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Medal of Honor Heroes 2

Stage 1 : First Impressions
by Rob Galbreath (2007-11-21)


Stage 1: Impressions

Stage 2: Analysis

Stage 3: Evaluation

Finally, the Wii receives a full-fledged, 32-player online, first-person-shooter worthy of praise. This game has it all: Campaign mode for Wii Remote and Nunchuk players, a Wii Zapper option for those jumping on to the new plastic mold in Arcade Mode, and an online game worth replaying.

But let's not get too caught up in hype. As a Wii shooter, Medal of Honor Heroes 2 provides some of the nicest controls on the console. It proves itself as a great console shooter, but hardcore PC gamers may be light years ahead of the time with their  insanely fast reflexes with a mouse and keyboard. Before anything is said, the PC player may not feel too happy.


Wii controls work, but PC gamers may still complain.

With that said, I'm very much reminded of GoldenEye in regards to stage layouts, plus a classic rail-based arcade game in Arcade mode, and a typical WWII game in Campaign. Combine these together, and you have Medal of Honor Heroes 2. But first, let's hit the general feel of the game before we look at individual modes.

The colors are a major flaw to the game, and quite possibly the most obvious concern. While the colors help camoflauge players, they're also very dull and ugly. The sky is dull, the water is dull, the buildings are dull and even the cathedral is dull. It's not that the graphics are badly designed, but even the slightest amount of color would have been nice in any of the stages. The scenery certainly depicts dead stages and misery, but anything with the slightest amount of vibrant color, even on the flowers, would have been decent.  3-D artists took the time to make a tall-standing flower and still made it seem dull.


Colors: dull.  Dull, dull, dull, dull, dull.

The audio is more pleasing to the ears than visuals to the eyes. There's a real feeling of war surrounding you at all times, and the slightest sound effects will have you jumping your gun around in fear of the enemy coming from behind. The music is well orchestrated for each event in the game, providing a sense of panic when needed but remaining relatively patriotic in a help-me-I'm-going-to-die sort of way.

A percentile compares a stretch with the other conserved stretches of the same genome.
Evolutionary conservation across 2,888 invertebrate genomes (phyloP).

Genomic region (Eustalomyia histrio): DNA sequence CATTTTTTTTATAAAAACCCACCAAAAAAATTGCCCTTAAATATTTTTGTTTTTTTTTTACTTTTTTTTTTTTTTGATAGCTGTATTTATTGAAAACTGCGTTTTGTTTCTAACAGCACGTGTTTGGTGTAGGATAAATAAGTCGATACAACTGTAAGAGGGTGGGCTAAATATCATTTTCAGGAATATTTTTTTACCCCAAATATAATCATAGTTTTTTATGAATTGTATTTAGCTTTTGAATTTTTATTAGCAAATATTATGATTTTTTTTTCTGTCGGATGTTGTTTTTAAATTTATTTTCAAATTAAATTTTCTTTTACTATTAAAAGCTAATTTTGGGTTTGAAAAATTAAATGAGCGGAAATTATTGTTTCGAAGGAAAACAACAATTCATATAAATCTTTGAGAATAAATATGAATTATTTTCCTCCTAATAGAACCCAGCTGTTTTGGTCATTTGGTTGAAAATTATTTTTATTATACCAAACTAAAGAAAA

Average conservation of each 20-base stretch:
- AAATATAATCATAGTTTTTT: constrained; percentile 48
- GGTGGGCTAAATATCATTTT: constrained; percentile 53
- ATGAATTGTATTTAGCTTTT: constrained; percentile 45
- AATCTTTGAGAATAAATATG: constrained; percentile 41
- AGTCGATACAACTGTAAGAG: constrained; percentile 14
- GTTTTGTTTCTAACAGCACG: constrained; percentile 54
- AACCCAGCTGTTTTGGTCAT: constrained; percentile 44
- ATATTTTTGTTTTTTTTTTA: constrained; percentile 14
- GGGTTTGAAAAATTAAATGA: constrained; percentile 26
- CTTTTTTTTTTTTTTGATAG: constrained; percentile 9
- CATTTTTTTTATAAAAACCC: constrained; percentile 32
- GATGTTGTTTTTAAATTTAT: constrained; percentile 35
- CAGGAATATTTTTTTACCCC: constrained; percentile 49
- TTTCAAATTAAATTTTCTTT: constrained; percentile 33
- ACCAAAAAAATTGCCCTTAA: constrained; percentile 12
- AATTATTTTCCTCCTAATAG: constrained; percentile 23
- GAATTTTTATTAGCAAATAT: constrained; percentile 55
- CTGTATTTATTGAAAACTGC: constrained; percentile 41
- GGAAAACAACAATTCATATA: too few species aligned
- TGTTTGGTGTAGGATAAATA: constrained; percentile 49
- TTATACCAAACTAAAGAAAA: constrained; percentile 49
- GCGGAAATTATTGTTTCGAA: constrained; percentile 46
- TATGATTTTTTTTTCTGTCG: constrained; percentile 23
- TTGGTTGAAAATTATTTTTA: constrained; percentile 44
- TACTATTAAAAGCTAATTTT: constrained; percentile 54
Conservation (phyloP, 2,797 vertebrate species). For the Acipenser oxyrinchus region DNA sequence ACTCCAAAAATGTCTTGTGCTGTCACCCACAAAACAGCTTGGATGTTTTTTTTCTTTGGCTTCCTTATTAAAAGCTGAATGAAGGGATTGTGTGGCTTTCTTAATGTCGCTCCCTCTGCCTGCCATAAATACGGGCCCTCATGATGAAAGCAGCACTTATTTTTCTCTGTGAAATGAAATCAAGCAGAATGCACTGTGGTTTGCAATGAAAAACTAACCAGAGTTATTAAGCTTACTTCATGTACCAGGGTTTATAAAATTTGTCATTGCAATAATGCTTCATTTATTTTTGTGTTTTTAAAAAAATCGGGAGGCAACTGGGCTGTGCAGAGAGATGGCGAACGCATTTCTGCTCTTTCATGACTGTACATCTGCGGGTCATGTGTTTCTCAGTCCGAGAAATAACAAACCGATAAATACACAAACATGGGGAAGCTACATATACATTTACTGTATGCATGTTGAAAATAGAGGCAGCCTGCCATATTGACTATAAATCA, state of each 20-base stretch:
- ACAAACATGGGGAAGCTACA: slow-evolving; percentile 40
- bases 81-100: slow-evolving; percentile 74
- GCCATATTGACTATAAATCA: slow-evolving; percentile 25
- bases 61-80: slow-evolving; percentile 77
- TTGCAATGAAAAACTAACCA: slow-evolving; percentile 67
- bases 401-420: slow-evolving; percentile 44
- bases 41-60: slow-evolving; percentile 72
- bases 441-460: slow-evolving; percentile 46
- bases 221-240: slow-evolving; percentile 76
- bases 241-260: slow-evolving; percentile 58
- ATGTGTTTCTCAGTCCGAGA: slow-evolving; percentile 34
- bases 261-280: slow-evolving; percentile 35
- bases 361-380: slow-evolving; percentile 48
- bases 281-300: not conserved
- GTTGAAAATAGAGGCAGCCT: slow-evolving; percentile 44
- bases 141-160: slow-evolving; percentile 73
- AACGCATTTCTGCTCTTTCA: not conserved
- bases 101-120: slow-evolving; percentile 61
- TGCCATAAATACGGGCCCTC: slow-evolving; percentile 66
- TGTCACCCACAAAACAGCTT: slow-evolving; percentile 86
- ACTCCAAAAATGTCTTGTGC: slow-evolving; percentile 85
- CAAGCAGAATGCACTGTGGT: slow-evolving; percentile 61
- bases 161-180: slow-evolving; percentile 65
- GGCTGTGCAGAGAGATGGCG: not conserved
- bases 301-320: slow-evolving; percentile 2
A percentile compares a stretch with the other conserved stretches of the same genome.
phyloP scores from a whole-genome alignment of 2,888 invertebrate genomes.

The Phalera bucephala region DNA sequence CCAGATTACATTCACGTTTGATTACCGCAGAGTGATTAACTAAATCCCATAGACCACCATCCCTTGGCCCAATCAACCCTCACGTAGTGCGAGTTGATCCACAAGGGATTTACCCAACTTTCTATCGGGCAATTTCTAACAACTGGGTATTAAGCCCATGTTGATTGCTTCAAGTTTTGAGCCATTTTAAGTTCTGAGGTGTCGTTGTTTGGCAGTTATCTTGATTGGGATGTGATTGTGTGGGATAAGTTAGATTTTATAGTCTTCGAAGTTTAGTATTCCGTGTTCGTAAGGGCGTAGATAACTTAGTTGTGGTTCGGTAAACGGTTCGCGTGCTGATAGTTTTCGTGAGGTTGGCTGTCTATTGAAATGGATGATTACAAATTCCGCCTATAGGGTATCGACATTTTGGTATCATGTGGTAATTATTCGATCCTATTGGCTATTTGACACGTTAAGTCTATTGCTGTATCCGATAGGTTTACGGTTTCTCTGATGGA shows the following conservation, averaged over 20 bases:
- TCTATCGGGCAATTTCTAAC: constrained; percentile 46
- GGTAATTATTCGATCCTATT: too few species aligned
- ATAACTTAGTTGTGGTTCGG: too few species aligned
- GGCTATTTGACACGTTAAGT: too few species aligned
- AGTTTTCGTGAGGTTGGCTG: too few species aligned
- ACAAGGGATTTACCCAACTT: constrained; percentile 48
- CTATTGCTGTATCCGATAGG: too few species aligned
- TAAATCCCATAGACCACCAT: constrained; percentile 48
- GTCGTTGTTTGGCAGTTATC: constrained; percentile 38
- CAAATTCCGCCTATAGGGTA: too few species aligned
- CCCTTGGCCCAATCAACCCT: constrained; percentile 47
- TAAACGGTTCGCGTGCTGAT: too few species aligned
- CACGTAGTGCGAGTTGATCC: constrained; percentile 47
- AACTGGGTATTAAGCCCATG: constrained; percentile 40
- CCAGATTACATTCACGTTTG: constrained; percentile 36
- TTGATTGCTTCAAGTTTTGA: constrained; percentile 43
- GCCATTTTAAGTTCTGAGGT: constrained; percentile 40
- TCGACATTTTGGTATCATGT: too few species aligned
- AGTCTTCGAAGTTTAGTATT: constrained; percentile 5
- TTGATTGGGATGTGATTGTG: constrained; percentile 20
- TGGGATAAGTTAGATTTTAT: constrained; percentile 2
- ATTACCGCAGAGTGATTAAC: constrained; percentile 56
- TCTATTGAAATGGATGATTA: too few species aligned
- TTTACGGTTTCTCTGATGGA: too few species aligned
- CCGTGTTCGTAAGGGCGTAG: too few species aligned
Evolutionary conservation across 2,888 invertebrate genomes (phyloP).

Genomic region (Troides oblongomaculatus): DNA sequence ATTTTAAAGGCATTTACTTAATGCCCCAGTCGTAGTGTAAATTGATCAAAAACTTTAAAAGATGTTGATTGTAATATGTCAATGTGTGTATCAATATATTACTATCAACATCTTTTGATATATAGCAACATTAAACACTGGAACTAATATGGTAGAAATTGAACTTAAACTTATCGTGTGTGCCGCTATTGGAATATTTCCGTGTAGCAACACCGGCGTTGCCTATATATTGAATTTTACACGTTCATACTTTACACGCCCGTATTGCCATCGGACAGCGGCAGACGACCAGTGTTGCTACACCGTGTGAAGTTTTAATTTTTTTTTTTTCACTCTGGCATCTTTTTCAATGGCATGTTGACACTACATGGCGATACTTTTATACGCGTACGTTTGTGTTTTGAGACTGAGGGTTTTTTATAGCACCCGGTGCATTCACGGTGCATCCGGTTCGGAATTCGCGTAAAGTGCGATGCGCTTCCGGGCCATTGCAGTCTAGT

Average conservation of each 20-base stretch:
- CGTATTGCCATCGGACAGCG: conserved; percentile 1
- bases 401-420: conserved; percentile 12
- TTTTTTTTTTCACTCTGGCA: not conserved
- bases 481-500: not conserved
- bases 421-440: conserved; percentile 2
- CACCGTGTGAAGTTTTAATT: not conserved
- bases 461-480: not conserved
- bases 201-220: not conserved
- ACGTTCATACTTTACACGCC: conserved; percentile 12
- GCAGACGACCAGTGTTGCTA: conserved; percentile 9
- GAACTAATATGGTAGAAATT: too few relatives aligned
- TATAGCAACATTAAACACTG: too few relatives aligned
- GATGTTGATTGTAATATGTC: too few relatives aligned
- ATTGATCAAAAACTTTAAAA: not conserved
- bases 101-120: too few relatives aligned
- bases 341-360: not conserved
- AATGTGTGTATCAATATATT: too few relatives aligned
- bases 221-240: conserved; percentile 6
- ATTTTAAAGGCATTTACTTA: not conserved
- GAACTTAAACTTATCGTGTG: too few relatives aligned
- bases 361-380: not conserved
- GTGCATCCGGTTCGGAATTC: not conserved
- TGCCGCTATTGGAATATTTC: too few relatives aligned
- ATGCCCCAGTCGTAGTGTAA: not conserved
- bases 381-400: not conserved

Strafing and movement is very similar to the generic console shooter, meaning that some will feel the game to be too outdated and others will find the experience very worthwhile. There are options to adjust sensitivity and dead zones for the Wii Remote, so it's worth playing around with those. One thing is for certain: it's several hundred times more responsive than Red Steel.

Adding to controls, it's important to note that the Wii Zapper is not necessary, but it does add to the Arcade experience.  Holding a controller with two hands is less tiring than holding the Wii Remote up in the air, so it's worth considering whether or not a gun peripheral is right for you.  If it isn't, no worries.


Online stages rock like GoldenEye, but why no local multiplayer?

Local multiplayer, oddly enough, is missing. Selecting Multiplayer takes players directly to EA Nation where only one player can fight the world via online access. There is no split-screen mode, and the other Wii Remotes will shut themselves off seconds after turned on. This shouldn't be too much of a problem, considering most of the world has bought or planning to buy a Wii, but it's certainly an inconvenience for friends wanting to get in on the action.

What had seemed like a short session turned out to be two hours long, so time certainly flies when gamers have fun. It may not be the prettiest game on the console, but a game with this much variety gets the job done. There's much to explore in this game, so stay tuned for Stage 2 for the lowdown on each game mode.

Stage 2: Analysis >


Stage 1: Impressions

Stage 2: Analysis

Stage 3: Evaluation